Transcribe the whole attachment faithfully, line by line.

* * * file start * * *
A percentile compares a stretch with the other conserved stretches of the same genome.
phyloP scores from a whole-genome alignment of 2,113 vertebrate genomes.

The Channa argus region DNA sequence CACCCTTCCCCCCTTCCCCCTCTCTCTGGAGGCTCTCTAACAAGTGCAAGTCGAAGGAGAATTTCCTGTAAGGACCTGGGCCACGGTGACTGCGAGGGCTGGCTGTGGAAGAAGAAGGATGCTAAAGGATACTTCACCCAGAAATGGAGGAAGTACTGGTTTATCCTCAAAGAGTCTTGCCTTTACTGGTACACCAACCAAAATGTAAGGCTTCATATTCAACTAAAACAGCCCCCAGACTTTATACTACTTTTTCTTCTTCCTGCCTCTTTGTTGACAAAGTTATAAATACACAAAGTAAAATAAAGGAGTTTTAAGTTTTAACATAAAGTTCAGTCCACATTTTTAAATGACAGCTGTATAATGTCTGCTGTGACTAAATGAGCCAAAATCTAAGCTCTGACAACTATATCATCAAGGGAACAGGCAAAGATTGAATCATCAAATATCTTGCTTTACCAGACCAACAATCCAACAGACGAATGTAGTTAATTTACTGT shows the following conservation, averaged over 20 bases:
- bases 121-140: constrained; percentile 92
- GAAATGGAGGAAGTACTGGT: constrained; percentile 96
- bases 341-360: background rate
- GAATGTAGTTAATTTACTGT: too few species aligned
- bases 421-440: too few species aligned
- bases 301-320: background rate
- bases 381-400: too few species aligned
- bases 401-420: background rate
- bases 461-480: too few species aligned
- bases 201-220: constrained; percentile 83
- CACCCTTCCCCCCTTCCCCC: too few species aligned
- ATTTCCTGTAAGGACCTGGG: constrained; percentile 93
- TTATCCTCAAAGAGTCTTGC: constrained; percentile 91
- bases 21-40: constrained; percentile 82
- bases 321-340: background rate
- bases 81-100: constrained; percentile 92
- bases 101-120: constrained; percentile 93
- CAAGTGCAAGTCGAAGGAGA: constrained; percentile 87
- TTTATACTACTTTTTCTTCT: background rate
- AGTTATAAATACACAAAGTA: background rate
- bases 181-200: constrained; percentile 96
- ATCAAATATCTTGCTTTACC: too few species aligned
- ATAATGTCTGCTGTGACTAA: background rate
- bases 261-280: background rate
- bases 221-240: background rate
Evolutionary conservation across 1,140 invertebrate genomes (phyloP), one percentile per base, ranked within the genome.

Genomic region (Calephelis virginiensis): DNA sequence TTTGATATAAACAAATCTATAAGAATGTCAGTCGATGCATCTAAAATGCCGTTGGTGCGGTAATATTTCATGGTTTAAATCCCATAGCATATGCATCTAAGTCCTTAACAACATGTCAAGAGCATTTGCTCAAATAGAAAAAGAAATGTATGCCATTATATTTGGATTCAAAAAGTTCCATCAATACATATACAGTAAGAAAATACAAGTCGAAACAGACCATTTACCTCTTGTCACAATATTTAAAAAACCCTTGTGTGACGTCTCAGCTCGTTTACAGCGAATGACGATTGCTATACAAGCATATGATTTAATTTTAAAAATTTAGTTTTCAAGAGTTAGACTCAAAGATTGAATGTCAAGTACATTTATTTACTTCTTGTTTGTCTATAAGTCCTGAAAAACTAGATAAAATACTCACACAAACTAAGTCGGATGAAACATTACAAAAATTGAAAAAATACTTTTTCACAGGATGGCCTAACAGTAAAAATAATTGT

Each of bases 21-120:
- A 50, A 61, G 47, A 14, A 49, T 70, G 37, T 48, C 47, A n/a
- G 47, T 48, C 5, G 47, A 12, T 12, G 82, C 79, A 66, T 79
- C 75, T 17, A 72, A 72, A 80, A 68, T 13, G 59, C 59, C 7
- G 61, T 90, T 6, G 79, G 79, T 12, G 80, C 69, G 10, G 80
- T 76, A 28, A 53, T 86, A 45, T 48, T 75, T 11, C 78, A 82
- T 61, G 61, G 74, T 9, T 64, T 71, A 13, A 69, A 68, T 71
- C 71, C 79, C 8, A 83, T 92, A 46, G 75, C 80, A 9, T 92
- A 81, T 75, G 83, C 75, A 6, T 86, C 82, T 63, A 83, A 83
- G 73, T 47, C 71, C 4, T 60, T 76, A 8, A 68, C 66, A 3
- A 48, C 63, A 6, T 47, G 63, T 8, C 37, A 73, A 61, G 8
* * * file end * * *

A percentile compares a stretch with the other conserved stretches of the same genome.
phyloP scores from a whole-genome alignment of 2,113 vertebrate genomes.

The Channa argus region DNA sequence CACCCTTCCCCCCTTCCCCCTCTCTCTGGAGGCTCTCTAACAAGTGCAAGTCGAAGGAGAATTTCCTGTAAGGACCTGGGCCACGGTGACTGCGAGGGCTGGCTGTGGAAGAAGAAGGATGCTAAAGGATACTTCACCCAGAAATGGAGGAAGTACTGGTTTATCCTCAAAGAGTCTTGCCTTTACTGGTACACCAACCAAAATGTAAGGCTTCATATTCAACTAAAACAGCCCCCAGACTTTATACTACTTTTTCTTCTTCCTGCCTCTTTGTTGACAAAGTTATAAATACACAAAGTAAAATAAAGGAGTTTTAAGTTTTAACATAAAGTTCAGTCCACATTTTTAAATGACAGCTGTATAATGTCTGCTGTGACTAAATGAGCCAAAATCTAAGCTCTGACAACTATATCATCAAGGGAACAGGCAAAGATTGAATCATCAAATATCTTGCTTTACCAGACCAACAATCCAACAGACGAATGTAGTTAATTTACTGT shows the following conservation, averaged over 20 bases:
- bases 121-140: constrained; percentile 92
- GAAATGGAGGAAGTACTGGT: constrained; percentile 96
- bases 341-360: background rate
- GAATGTAGTTAATTTACTGT: too few species aligned
- bases 421-440: too few species aligned
- bases 301-320: background rate
- bases 381-400: too few species aligned
- bases 401-420: background rate
- bases 461-480: too few species aligned
- bases 201-220: constrained; percentile 83
- CACCCTTCCCCCCTTCCCCC: too few species aligned
- ATTTCCTGTAAGGACCTGGG: constrained; percentile 93
- TTATCCTCAAAGAGTCTTGC: constrained; percentile 91
- bases 21-40: constrained; percentile 82
- bases 321-340: background rate
- bases 81-100: constrained; percentile 92
- bases 101-120: constrained; percentile 93
- CAAGTGCAAGTCGAAGGAGA: constrained; percentile 87
- TTTATACTACTTTTTCTTCT: background rate
- AGTTATAAATACACAAAGTA: background rate
- bases 181-200: constrained; percentile 96
- ATCAAATATCTTGCTTTACC: too few species aligned
- ATAATGTCTGCTGTGACTAA: background rate
- bases 261-280: background rate
- bases 221-240: background rate
Evolutionary conservation across 1,140 invertebrate genomes (phyloP), one percentile per base, ranked within the genome.

Genomic region (Calephelis virginiensis): DNA sequence TTTGATATAAACAAATCTATAAGAATGTCAGTCGATGCATCTAAAATGCCGTTGGTGCGGTAATATTTCATGGTTTAAATCCCATAGCATATGCATCTAAGTCCTTAACAACATGTCAAGAGCATTTGCTCAAATAGAAAAAGAAATGTATGCCATTATATTTGGATTCAAAAAGTTCCATCAATACATATACAGTAAGAAAATACAAGTCGAAACAGACCATTTACCTCTTGTCACAATATTTAAAAAACCCTTGTGTGACGTCTCAGCTCGTTTACAGCGAATGACGATTGCTATACAAGCATATGATTTAATTTTAAAAATTTAGTTTTCAAGAGTTAGACTCAAAGATTGAATGTCAAGTACATTTATTTACTTCTTGTTTGTCTATAAGTCCTGAAAAACTAGATAAAATACTCACACAAACTAAGTCGGATGAAACATTACAAAAATTGAAAAAATACTTTTTCACAGGATGGCCTAACAGTAAAAATAATTGT

Each of bases 21-120:
- A 50, A 61, G 47, A 14, A 49, T 70, G 37, T 48, C 47, A n/a
- G 47, T 48, C 5, G 47, A 12, T 12, G 82, C 79, A 66, T 79
- C 75, T 17, A 72, A 72, A 80, A 68, T 13, G 59, C 59, C 7
- G 61, T 90, T 6, G 79, G 79, T 12, G 80, C 69, G 10, G 80
- T 76, A 28, A 53, T 86, A 45, T 48, T 75, T 11, C 78, A 82
- T 61, G 61, G 74, T 9, T 64, T 71, A 13, A 69, A 68, T 71
- C 71, C 79, C 8, A 83, T 92, A 46, G 75, C 80, A 9, T 92
- A 81, T 75, G 83, C 75, A 6, T 86, C 82, T 63, A 83, A 83
- G 73, T 47, C 71, C 4, T 60, T 76, A 8, A 68, C 66, A 3
- A 48, C 63, A 6, T 47, G 63, T 8, C 37, A 73, A 61, G 8